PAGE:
Only one estimate of sex ratio at hatch exists for Greater Sage-Grouse (Centrocercus urophasianus). Managers typically assume a ratio at the population level of approximately 2:1 (female:male), primarily on the basis of sex ratio in the harvest. We determined the sex of newly hatched young and unhatched Greater Sage-Grouse by amplifying a portion of the sex-linked CHD gene. Sex ratio for Greater Sage-Grouse in east-central Nevada was 0.51 ± 0.03 (SE; n = 272). We found no substantial difference in size between eggs that produced male chicks and those that produced females (44.5 ± 0.2 mm3 vs. 44.3 ± 0.3 mm3) or between the masses of male and female chicks (25.8 ± 0.3 g vs. 26.3 ± 0.3 g), which suggests that energetic cost investments by females were similar between offspring of different sexes. We also found no effect of female condition on differential investment in male versus female offspring. Given that adult survival does not differ substantially between the sexes in our study population (J. S. Sedinger unpubl. data), we suggest that this population may not contain 2 adult females to 1 adult male and that any bias in adult sex ratio is likely attributable to differential survival from hatch to first breeding.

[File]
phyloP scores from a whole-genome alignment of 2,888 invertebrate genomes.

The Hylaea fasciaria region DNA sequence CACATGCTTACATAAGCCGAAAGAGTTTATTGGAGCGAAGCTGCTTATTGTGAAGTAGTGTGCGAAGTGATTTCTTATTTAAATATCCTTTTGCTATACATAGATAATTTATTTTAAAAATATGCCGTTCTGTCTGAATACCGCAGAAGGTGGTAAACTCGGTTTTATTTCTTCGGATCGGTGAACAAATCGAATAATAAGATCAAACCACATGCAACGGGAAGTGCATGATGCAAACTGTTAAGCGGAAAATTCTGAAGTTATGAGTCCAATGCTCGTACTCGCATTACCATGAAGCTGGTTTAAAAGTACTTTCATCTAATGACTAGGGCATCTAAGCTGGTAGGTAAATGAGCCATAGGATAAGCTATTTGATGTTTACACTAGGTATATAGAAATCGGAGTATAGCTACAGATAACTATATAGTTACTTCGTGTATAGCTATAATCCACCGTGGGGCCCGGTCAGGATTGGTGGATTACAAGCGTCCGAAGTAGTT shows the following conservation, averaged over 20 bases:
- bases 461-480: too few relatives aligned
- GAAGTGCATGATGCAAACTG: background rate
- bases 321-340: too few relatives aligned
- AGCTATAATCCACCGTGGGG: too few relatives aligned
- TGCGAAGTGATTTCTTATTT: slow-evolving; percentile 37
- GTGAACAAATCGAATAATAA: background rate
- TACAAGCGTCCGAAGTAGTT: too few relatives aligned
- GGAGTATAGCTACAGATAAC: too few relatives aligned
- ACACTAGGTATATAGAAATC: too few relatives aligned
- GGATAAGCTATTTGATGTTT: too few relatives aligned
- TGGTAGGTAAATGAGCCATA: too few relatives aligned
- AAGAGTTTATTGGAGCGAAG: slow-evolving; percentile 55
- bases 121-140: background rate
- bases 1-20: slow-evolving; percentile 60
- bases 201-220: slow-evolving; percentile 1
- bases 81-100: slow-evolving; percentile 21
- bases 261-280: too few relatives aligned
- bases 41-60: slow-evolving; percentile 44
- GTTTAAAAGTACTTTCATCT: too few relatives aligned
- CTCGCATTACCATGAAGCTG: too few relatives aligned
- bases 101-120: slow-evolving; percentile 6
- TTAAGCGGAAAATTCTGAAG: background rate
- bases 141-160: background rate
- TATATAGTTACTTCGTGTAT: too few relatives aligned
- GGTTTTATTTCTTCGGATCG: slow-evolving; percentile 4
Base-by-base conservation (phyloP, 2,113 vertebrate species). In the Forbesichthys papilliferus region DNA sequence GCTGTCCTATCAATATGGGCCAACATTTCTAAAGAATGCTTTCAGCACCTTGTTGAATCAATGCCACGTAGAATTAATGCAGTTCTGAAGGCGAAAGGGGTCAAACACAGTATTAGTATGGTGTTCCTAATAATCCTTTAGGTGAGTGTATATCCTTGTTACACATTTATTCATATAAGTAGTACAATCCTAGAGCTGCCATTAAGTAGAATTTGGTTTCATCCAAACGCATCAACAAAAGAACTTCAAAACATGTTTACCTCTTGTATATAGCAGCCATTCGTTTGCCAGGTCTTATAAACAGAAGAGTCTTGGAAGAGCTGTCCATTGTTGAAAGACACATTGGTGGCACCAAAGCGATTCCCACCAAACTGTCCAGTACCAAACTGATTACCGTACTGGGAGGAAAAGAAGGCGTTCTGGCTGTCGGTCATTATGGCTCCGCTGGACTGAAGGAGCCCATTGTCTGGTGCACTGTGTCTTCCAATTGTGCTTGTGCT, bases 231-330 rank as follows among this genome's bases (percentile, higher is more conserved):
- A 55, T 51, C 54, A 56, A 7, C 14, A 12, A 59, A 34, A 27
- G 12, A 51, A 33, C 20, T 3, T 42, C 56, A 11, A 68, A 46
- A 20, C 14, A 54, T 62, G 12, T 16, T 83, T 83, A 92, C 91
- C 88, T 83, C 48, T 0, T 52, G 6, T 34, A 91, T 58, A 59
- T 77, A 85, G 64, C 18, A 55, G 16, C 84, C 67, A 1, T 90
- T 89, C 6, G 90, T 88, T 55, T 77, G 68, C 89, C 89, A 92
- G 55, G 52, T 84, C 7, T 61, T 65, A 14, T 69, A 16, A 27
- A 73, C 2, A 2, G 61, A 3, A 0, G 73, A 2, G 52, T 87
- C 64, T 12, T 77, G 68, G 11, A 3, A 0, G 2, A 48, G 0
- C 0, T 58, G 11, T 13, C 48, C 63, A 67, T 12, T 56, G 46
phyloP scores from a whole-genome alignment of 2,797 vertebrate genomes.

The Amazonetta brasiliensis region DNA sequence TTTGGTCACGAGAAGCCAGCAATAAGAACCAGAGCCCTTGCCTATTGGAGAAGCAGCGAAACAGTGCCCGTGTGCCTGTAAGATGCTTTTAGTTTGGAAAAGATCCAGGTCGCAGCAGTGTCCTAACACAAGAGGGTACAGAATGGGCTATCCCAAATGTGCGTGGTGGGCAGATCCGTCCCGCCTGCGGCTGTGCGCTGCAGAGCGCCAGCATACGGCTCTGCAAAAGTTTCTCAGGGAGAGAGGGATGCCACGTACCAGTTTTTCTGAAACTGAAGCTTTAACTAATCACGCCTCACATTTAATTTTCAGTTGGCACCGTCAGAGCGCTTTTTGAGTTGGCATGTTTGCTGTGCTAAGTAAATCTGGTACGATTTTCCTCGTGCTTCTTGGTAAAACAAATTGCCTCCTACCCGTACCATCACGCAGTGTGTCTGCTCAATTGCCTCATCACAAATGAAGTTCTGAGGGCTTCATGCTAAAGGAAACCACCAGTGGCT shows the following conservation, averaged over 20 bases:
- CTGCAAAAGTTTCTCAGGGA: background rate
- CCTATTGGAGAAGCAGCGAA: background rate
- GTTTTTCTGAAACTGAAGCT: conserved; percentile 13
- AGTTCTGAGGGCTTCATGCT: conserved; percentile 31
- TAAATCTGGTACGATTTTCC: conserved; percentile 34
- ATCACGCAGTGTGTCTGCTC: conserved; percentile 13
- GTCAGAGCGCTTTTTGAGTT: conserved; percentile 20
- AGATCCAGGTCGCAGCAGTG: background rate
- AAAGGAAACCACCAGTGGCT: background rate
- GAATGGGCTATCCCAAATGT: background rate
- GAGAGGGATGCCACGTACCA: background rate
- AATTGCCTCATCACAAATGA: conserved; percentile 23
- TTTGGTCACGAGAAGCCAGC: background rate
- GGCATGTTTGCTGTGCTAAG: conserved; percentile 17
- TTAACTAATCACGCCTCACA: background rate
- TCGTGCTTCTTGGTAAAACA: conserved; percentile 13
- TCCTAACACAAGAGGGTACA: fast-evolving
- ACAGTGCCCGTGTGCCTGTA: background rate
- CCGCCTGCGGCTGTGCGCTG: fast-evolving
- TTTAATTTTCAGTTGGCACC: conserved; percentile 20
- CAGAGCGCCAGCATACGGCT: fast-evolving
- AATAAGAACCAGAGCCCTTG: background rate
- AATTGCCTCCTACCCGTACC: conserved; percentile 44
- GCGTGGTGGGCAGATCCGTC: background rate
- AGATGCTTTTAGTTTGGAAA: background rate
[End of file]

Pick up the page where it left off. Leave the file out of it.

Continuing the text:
You have requested a machine translation of selected content from our databases. This functionality is provided solely for your convenience and is in no way intended to replace human translation. Neither BioOne nor the owners and publishers of the content make, and they explicitly disclaim, any express or implied representations or warranties of any kind, including, without limitation, representations and warranties as to the functionality of the translation feature or the accuracy or completeness of the translations.
Translations are not retained in our system. Your use of this feature and the translations is subject to all use restrictions contained in the Terms and Conditions of Use of the BioOne website.